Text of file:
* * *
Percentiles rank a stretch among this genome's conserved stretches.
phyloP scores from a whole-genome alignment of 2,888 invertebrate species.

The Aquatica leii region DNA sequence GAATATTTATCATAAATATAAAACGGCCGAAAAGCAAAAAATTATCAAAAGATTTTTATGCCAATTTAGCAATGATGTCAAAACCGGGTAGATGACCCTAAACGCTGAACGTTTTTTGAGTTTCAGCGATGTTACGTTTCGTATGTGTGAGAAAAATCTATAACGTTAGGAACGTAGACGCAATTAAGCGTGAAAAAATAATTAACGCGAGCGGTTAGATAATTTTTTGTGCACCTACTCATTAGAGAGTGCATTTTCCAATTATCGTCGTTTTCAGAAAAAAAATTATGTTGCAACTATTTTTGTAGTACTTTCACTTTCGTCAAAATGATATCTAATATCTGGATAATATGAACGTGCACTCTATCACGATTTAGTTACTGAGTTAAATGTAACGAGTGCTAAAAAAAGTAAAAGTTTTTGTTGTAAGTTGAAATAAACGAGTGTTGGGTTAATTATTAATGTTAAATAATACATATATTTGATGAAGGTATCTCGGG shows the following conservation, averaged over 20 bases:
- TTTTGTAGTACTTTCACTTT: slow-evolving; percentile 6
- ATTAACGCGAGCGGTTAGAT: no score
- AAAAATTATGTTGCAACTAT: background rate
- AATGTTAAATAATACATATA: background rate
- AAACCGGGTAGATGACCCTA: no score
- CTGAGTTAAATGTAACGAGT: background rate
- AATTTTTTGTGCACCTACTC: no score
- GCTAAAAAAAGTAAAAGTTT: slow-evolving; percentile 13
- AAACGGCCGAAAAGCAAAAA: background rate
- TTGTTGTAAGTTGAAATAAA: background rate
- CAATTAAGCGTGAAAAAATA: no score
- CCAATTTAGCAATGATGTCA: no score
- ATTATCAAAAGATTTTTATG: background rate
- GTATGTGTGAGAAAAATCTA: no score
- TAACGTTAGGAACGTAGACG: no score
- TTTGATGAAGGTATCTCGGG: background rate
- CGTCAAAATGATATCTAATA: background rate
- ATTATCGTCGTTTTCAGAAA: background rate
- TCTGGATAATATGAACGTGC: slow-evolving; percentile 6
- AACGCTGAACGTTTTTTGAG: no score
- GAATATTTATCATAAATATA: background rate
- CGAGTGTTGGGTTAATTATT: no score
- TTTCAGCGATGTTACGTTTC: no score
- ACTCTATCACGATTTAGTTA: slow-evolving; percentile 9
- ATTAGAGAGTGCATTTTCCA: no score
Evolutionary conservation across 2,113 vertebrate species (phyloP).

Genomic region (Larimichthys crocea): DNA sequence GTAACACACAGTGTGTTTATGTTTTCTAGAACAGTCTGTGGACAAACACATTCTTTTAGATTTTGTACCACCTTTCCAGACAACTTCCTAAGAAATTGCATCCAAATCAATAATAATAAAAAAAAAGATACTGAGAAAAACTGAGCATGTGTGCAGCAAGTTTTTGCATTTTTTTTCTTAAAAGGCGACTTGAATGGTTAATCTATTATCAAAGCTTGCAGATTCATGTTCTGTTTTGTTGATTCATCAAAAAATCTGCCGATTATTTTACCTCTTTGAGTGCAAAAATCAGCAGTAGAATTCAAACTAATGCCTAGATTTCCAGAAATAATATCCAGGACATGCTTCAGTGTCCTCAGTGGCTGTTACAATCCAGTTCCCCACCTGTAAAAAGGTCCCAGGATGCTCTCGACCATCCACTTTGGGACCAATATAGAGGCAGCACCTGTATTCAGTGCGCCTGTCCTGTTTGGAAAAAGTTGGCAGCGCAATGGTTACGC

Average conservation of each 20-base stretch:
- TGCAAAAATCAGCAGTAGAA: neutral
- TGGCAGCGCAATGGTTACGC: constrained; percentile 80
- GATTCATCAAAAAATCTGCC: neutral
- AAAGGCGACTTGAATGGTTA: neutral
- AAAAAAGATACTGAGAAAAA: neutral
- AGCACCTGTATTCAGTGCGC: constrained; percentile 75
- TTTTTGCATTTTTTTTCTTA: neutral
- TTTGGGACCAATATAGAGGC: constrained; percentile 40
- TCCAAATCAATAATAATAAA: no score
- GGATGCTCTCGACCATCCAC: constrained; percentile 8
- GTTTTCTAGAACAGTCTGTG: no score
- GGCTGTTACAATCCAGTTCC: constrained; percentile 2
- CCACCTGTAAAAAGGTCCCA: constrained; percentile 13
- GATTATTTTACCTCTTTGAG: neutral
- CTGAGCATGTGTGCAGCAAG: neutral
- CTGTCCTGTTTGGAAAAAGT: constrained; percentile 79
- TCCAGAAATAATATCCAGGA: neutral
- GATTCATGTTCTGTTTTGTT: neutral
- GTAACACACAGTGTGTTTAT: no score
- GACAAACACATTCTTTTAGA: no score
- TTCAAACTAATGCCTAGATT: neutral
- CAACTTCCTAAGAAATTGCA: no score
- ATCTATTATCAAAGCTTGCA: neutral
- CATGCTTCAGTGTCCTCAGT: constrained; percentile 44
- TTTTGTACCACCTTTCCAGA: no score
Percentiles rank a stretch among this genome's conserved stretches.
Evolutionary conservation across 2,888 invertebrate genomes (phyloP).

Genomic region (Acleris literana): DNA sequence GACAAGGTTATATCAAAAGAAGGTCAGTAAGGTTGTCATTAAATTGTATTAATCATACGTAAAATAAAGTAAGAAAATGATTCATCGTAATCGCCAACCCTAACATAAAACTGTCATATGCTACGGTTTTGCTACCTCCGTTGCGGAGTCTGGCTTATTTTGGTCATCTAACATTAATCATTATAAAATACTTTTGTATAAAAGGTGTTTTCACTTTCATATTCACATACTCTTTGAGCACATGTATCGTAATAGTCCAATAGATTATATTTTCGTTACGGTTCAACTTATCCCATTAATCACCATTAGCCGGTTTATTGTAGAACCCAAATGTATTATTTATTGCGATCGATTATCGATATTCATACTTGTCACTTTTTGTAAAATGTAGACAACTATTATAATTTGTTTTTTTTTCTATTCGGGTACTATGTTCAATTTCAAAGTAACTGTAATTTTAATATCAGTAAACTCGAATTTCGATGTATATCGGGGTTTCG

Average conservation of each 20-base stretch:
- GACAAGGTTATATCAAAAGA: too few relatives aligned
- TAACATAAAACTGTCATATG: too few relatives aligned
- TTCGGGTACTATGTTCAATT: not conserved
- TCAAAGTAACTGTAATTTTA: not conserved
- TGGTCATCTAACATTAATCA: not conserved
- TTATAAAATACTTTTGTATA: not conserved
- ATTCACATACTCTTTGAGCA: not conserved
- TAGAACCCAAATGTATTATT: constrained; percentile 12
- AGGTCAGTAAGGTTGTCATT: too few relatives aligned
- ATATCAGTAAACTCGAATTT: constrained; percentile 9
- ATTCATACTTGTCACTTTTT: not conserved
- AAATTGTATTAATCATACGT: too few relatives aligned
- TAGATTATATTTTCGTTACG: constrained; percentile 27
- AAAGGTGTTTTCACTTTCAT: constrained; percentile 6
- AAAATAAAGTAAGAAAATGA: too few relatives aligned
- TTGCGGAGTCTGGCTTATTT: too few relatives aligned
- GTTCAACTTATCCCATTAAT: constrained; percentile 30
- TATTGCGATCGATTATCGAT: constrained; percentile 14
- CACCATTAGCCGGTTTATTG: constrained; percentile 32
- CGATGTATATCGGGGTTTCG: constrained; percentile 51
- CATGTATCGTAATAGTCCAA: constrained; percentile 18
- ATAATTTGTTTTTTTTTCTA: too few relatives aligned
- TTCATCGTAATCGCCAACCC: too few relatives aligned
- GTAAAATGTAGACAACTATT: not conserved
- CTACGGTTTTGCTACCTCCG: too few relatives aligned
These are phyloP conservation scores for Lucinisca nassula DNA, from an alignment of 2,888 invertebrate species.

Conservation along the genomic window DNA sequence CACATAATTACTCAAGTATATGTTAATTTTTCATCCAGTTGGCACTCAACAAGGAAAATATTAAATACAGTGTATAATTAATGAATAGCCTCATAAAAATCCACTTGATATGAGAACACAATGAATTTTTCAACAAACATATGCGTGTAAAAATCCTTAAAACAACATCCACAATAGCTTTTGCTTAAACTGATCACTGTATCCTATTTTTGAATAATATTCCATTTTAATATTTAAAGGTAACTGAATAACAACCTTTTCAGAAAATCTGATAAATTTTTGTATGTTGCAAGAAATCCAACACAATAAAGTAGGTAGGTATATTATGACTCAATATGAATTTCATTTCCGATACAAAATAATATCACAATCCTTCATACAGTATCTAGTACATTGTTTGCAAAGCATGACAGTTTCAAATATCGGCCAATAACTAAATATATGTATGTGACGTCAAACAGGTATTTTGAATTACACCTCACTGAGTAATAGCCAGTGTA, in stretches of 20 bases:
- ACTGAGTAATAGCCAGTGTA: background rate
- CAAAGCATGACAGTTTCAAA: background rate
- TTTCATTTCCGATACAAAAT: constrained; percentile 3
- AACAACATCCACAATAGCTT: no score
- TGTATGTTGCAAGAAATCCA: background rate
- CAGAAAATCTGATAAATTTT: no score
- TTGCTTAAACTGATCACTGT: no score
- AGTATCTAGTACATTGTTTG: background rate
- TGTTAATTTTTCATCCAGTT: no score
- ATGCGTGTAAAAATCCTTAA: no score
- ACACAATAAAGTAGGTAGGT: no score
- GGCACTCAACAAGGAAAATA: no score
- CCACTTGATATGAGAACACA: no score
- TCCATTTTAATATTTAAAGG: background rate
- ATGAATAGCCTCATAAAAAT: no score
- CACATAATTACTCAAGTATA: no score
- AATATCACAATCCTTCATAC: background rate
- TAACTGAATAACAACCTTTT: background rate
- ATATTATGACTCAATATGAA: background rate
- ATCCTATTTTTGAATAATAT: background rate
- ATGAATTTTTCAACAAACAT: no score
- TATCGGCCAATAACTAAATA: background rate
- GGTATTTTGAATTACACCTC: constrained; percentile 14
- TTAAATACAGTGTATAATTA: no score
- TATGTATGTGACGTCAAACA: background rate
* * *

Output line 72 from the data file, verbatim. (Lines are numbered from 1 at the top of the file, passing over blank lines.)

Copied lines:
- AAATTGTATTAATCATACGT: too few relatives aligned